I know that the Sasquatch has to feel the heat, with all that fur/hair covering its body. As for the lake or sea serpent, it can duck beneath the surface to keep cool--unless the water levels start dropping. So the next time you decide to overwater your lawn, think of that poor lake monster who might die due to hardly any wster in its environment.

I'm not even going to talk about aliens or UFOs, even though I think the Mothman is an alien than anything paranormal. Like any tourist to somewhere else, they'll just have to do their research on what sort of clothing they should pack in their suitcases!

Next time, you relax in your AC or stay indoors in your heated house during the winter, think about all those phantoms, monsters and extinct beasties that have to suffer the weather too.

Tuesday, July 19, 2011


While on a investigation with Richmond Paranormal Society, we found these three trees growing together, out of a fallen fourth. Had the tree trunk on the ground still lived and the other three grew from it? Very strange.

Friday, July 15, 2011

Supernatural Friday: Welcome to Fright Night

“I am Peter Vincent, vampire killer!” Peter Vincent-Fright Night (1985)

“Welcome to Fright Night For real!” Jerry Dandridge (1985)

Next month, on August 19th, the remake of Fright Night will be released in theaters. This time David tenant will play Roddy McDowell’s role, Larry Vincent, with Anton Yelchin as Charley Brewster and Colin Farrell as the vampire, Jerry Dandridge.

In always believe in giving a remake of a film or TV series a chance. Sometimes the remake is as food as the original, other times, better, I think, but again many times the remake falls flat on its face.

Let’s talk history about the original. It actually is homage of sorts to a real American horror host, Seymour, who hosted Fright Night and Seymour’s Monster Rally in Los Angles in 60s to early 70s, and presented—and heckled—low-budget horror and science fiction movies. He was noted for his style of criticizing the movies he presented in an offbeat and funny manner, usually appearing in a small window which would pop up in the corner, tossing a quip, then vanishing again. Sometimes he would, using blue-screen, appear in the middle of the movie, apparently interacting with the characters in the movie. He passed away after quickly succumbing to stomach cancer and died on March 9, 1975. His real name was Larry Vincent, and he was an actor. (See the connection to the vampire flick, Fright Night now? The name of the show and the host’s last name?) As an actor, Vincent scored some minor roles on the TV series GET SMART, I DREAM OF JEANNIE, MANNIX and MISSION and IMPOSSIBLE as well as Amos Coffin, the member of a witchcraft coven in the movie The Witchmaker (1969); as Andrew the gardener in The Incredible Two-Headed Transplant (1971), and as a strangler in Doctor Death, Seeker of Souls (1973).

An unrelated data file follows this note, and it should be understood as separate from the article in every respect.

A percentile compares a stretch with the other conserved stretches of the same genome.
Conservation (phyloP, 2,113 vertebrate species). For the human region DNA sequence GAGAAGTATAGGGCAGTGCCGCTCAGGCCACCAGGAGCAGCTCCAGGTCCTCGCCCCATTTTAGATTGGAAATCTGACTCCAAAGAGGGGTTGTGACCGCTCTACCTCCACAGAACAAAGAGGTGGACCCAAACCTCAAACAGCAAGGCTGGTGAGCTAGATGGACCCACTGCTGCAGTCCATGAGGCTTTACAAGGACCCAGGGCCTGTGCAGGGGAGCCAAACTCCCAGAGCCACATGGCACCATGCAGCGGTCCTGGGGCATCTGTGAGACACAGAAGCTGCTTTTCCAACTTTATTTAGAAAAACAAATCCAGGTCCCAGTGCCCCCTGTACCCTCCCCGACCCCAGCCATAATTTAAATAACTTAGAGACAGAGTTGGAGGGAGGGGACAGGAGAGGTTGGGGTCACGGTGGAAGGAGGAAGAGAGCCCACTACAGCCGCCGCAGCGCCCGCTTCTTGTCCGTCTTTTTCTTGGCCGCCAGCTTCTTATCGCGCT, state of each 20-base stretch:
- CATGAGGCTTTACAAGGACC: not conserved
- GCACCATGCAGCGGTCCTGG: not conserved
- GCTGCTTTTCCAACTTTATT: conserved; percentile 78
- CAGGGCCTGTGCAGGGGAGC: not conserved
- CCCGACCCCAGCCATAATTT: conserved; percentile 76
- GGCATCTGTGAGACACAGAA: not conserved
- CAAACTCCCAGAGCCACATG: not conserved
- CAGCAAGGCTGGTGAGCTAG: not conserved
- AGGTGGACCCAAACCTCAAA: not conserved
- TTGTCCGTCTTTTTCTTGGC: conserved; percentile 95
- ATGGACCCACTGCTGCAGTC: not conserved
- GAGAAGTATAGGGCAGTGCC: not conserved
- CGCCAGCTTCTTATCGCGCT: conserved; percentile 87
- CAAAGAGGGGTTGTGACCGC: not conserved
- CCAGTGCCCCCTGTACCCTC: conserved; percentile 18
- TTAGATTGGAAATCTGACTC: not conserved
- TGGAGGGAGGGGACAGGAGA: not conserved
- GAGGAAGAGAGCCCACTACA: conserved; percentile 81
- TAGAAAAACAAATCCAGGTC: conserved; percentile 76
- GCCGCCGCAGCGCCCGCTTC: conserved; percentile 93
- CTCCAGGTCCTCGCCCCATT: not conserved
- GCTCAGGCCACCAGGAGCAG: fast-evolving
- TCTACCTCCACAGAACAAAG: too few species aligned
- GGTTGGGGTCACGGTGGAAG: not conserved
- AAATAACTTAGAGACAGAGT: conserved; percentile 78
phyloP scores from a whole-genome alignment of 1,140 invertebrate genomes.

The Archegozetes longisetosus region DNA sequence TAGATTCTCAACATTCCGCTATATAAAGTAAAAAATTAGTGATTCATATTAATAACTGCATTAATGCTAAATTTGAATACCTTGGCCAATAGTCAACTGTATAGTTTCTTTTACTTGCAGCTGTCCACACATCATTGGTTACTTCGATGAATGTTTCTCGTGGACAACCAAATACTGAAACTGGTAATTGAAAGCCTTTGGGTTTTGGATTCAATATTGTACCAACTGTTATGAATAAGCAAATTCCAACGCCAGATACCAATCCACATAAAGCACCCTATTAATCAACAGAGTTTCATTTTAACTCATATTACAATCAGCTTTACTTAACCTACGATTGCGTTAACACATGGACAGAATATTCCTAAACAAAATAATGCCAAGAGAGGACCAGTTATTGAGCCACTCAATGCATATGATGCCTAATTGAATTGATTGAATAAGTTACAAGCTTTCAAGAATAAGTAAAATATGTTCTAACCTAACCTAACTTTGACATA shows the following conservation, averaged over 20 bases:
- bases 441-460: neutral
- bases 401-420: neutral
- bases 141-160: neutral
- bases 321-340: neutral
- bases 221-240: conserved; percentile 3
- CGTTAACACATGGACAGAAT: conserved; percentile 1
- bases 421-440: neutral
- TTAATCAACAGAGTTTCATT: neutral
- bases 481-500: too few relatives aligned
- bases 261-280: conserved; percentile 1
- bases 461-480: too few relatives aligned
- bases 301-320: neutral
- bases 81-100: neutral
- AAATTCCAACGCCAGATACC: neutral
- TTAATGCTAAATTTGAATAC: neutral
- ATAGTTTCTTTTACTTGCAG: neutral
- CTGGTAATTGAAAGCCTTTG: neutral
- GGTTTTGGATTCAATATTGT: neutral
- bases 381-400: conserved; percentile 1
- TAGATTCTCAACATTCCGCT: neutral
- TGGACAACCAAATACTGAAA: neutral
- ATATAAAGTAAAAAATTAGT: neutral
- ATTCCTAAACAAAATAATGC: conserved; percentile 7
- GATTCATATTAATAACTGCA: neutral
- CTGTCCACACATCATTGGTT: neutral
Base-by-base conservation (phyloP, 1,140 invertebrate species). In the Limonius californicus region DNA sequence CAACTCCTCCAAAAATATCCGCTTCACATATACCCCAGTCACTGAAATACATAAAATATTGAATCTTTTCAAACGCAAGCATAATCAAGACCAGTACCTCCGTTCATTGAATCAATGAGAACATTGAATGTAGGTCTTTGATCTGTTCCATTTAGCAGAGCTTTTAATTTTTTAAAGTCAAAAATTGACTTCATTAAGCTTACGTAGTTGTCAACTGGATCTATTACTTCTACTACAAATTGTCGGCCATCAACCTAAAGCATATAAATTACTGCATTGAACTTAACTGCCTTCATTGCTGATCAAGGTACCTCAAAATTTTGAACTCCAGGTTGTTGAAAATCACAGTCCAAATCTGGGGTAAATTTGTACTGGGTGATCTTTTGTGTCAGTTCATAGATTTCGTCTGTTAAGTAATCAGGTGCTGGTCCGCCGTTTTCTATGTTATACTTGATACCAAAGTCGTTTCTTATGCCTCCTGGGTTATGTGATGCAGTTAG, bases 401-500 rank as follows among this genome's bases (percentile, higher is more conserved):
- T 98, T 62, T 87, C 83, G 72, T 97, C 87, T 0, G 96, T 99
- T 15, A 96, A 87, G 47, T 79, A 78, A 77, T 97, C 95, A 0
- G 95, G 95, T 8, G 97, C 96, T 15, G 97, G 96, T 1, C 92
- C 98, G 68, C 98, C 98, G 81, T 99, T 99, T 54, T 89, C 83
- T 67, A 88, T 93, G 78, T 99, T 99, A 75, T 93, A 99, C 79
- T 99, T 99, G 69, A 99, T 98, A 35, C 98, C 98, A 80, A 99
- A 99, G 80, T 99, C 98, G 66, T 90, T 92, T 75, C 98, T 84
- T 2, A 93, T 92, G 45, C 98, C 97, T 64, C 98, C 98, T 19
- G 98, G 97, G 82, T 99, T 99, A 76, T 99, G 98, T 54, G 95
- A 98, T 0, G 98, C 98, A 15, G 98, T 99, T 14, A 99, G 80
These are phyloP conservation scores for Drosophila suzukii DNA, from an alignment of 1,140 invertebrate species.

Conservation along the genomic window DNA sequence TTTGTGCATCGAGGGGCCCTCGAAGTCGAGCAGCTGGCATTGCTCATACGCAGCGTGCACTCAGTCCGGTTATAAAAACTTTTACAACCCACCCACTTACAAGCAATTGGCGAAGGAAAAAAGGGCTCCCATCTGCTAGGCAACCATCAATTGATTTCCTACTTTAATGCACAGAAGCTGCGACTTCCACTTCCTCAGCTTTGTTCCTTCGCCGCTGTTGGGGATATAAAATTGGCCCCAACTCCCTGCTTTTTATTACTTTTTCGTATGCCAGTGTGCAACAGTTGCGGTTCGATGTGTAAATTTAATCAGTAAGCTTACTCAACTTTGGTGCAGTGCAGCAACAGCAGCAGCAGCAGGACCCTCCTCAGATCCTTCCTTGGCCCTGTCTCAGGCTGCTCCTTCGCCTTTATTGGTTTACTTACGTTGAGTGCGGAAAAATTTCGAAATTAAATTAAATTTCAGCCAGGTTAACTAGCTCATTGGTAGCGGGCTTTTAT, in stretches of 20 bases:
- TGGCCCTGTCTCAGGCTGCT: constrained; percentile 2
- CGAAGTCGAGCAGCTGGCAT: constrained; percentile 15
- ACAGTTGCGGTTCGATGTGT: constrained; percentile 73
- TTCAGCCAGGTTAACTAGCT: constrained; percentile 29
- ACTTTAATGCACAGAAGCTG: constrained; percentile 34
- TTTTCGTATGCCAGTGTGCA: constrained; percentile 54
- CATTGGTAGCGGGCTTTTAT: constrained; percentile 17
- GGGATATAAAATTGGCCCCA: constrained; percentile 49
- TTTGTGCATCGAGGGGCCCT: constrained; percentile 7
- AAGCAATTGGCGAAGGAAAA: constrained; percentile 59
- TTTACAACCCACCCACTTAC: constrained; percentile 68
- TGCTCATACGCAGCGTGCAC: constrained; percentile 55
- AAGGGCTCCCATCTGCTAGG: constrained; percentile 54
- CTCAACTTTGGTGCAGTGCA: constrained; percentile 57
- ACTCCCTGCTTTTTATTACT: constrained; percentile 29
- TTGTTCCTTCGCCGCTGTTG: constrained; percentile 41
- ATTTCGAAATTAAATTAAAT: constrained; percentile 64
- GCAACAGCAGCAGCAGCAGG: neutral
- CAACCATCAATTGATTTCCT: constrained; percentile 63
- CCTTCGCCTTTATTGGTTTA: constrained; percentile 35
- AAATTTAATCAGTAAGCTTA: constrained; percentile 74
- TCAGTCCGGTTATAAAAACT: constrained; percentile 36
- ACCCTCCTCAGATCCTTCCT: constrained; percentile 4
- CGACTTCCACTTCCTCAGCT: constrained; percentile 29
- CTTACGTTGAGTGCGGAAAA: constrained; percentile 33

He called the watchers of his show, Fringies, and yes, that’s what I still am. Here’s a couple of clips of his show on YouTube: and a not visual one but verbal--

Now you know a bit of the history of the first film. Besides Roddy McDowell, it stars Chris Sarandon as the vampire and William Ragsdale as Charley Brewster. Besides McDowell’s Peter Vincent, I loved Evil Ed (Stephen Geoffreys) in this film. Watching the trailer for the remake version of Fright Night, the Evil Ed played by Christopher Mintz-Plasse in that one looks too nerdy. The punker look just worked more for me. What do you think? Not too sure about Colin Farrell either—looks too bad boy for me. Yes, as someone who writes paranormal romance under a pseudonym, vamps as bad boys are all and good, but for this horror film, I am not sure he omits the darkness that Chris Sarandon did. Will Farrell be able to pull it off? I admit to loving David Tennant ever since he played the 10th Doctor in the Doctor Who TV series (trivia note: he was the second Scotsman to play the Doctor). Will David wear Roddy’s vampire killer shows well? It’s to be seen. But like I said, I will give the film a chance, even though I am big fan of the original.

In 1985, a novelization, Fright Night, by Craig Spector and John Skipp was published by TOR Books. In 1988, Fright Night was also spun-off into a comic book series by Now Comics. It ran for 22 issues until July 1990. Both may be out of print, but do look for them.